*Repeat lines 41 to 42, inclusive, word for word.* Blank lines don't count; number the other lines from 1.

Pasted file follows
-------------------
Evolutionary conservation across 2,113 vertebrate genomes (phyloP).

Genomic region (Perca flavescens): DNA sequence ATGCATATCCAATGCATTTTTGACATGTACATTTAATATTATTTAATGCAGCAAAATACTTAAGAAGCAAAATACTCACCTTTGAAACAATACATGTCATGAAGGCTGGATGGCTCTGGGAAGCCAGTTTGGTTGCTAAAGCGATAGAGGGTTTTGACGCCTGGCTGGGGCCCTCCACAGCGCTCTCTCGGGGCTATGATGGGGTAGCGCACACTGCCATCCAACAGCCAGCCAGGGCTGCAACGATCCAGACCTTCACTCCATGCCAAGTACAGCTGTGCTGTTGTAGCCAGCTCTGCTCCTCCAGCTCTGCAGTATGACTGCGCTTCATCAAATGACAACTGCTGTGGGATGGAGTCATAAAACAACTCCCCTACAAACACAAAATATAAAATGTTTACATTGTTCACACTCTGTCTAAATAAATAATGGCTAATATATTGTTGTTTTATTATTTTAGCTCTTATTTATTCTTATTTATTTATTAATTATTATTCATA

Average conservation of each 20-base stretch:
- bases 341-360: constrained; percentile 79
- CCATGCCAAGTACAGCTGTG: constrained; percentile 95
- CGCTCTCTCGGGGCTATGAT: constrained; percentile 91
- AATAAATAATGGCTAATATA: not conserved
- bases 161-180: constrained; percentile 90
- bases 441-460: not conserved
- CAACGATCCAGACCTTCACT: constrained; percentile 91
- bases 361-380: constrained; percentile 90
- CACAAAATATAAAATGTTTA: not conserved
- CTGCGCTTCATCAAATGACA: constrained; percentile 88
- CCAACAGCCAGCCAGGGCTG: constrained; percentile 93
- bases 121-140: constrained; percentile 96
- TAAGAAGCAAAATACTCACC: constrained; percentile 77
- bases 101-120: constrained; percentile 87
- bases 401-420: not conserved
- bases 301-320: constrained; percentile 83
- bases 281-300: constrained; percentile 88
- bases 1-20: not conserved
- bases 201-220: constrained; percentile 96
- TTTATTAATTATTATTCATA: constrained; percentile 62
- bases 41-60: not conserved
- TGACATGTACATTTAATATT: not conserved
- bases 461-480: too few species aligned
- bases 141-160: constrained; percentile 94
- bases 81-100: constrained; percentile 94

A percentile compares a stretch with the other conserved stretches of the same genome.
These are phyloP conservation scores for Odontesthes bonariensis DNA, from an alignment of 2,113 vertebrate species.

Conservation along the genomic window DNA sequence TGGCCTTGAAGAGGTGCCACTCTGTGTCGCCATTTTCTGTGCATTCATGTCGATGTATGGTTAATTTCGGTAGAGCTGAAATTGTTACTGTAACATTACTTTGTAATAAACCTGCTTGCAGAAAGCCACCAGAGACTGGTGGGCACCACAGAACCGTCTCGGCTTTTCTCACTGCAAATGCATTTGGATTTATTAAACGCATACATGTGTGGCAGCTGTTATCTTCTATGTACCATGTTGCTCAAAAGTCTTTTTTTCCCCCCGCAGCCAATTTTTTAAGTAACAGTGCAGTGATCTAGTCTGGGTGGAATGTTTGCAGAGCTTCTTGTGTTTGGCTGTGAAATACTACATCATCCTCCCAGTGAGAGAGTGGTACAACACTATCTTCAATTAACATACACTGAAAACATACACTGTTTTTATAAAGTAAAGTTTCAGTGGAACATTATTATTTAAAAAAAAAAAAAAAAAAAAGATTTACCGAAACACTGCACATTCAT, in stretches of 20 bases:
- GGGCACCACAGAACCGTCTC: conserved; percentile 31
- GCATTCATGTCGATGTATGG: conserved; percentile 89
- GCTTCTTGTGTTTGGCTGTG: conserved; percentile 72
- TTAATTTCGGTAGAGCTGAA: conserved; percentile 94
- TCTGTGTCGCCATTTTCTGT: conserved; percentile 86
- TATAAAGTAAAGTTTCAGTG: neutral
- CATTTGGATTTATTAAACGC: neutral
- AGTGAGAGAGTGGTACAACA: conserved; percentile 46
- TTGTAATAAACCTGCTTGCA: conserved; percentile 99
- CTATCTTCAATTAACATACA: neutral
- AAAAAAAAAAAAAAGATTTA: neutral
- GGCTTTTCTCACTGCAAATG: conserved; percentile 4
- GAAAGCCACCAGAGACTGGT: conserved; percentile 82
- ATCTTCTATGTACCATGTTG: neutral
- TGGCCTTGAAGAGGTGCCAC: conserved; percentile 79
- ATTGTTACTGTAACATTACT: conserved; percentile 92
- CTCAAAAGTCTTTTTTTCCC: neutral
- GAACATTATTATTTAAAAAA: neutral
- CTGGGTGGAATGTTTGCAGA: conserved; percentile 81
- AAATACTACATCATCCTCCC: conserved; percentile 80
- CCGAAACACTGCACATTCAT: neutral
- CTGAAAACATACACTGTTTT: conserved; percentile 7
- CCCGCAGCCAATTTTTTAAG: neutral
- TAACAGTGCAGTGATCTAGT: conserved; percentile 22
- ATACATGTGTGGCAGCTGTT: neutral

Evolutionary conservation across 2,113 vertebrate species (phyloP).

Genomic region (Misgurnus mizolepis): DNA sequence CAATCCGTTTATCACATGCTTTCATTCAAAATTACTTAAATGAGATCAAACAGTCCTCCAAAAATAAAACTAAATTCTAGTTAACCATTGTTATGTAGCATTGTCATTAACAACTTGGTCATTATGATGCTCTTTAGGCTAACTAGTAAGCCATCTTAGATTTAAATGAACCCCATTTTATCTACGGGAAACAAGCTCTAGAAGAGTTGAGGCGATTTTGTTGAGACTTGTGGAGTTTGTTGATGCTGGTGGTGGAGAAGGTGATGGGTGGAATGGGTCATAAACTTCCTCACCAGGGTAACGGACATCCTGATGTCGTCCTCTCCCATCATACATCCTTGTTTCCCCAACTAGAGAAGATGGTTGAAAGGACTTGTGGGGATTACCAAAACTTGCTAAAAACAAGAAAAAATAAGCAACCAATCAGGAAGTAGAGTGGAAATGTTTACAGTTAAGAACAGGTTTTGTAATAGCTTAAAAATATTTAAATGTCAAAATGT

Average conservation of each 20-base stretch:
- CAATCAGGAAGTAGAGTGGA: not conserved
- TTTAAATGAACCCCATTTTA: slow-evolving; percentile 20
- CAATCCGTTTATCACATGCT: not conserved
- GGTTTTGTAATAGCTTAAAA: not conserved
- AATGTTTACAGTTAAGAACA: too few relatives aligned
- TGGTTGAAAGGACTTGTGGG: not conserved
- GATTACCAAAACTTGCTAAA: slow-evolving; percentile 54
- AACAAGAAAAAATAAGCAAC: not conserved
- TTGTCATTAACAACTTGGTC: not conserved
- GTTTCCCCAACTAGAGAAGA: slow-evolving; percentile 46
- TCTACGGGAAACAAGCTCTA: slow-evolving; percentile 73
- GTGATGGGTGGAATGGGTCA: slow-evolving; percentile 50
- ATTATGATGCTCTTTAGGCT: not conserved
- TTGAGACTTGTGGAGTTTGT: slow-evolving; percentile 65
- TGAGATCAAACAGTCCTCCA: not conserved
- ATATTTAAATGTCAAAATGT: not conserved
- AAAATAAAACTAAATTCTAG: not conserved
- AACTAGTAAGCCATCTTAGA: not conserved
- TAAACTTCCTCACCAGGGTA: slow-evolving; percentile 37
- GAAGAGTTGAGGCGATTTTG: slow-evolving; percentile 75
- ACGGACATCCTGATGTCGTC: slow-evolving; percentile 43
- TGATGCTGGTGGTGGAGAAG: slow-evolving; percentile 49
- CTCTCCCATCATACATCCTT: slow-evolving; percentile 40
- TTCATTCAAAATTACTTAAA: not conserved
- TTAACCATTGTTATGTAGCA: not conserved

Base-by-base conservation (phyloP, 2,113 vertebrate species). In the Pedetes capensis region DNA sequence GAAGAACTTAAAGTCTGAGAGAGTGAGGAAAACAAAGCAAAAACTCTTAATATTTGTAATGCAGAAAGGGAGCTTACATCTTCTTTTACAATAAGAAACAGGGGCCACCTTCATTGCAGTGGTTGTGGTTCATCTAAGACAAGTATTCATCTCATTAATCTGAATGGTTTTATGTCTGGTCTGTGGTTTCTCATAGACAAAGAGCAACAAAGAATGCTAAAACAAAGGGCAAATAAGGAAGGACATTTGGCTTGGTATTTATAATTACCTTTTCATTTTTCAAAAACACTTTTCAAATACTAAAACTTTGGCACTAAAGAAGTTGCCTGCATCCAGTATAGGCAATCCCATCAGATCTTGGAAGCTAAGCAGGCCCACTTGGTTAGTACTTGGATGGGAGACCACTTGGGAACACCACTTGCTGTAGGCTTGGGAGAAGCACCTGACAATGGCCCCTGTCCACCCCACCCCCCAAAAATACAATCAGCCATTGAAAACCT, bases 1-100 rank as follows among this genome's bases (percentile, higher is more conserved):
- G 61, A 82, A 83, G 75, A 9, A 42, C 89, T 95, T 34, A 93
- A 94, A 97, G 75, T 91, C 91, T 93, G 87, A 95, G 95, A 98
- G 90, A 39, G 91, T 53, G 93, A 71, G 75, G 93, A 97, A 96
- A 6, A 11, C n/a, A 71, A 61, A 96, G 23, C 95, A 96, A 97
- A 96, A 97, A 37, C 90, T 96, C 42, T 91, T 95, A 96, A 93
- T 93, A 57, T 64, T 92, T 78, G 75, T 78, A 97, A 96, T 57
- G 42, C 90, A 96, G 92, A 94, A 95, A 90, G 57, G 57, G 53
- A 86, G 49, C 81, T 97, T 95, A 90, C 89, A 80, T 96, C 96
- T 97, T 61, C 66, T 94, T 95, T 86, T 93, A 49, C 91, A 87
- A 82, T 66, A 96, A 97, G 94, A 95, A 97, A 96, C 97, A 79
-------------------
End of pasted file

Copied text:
- CTATCTTCAATTAACATACA: neutral
- AAAAAAAAAAAAAAGATTTA: neutral